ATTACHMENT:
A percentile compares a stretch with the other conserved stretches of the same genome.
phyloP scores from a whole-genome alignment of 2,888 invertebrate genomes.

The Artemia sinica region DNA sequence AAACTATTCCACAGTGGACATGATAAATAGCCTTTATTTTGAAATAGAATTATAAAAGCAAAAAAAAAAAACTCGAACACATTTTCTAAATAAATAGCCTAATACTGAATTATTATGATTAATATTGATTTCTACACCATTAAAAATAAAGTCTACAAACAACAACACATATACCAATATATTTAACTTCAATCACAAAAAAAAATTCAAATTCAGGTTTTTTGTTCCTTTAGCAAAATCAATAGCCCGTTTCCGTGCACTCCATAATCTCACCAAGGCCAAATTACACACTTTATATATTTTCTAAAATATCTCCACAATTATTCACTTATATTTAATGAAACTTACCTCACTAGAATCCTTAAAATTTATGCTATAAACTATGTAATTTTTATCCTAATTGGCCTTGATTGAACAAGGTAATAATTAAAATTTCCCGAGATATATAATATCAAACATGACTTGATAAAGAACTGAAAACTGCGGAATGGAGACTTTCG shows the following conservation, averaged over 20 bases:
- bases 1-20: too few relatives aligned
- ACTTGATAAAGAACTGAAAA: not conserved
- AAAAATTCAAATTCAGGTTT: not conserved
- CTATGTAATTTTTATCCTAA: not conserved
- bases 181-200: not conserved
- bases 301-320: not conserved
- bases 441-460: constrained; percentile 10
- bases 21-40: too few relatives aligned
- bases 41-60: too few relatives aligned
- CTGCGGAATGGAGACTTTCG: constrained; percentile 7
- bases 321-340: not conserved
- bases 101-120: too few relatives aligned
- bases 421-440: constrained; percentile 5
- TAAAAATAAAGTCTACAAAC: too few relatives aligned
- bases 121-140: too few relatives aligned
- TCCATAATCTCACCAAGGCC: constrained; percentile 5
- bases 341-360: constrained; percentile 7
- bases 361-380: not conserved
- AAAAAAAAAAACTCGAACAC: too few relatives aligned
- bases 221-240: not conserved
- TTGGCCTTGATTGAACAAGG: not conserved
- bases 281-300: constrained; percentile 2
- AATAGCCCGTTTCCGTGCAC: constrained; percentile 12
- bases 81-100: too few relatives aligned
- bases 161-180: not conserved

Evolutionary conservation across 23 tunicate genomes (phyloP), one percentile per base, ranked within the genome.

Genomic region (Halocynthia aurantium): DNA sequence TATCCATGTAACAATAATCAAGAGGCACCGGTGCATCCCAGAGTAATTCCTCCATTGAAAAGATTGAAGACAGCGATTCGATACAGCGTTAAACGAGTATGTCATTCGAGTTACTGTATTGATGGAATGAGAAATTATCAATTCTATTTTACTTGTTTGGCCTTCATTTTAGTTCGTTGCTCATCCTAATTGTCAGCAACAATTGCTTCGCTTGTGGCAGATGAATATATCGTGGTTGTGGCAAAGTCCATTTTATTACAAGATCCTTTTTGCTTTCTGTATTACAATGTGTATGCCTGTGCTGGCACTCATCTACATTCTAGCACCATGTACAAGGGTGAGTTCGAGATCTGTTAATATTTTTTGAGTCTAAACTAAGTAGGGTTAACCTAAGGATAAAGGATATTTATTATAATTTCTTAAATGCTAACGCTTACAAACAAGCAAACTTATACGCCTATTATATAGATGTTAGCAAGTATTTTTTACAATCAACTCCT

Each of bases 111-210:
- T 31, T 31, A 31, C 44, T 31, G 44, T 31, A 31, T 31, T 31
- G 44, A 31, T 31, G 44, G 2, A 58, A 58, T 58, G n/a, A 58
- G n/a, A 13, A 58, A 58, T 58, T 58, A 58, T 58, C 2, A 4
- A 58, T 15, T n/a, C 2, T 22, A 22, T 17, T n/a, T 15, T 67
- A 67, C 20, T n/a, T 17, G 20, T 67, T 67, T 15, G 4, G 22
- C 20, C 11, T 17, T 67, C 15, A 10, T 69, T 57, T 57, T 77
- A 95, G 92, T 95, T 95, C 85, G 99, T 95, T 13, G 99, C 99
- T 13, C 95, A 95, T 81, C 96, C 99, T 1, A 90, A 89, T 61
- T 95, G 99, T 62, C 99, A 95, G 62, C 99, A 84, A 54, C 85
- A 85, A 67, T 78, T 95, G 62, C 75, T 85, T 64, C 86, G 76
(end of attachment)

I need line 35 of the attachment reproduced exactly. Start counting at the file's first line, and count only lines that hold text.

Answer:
- A 58, T 15, T n/a, C 2, T 22, A 22, T 17, T n/a, T 15, T 67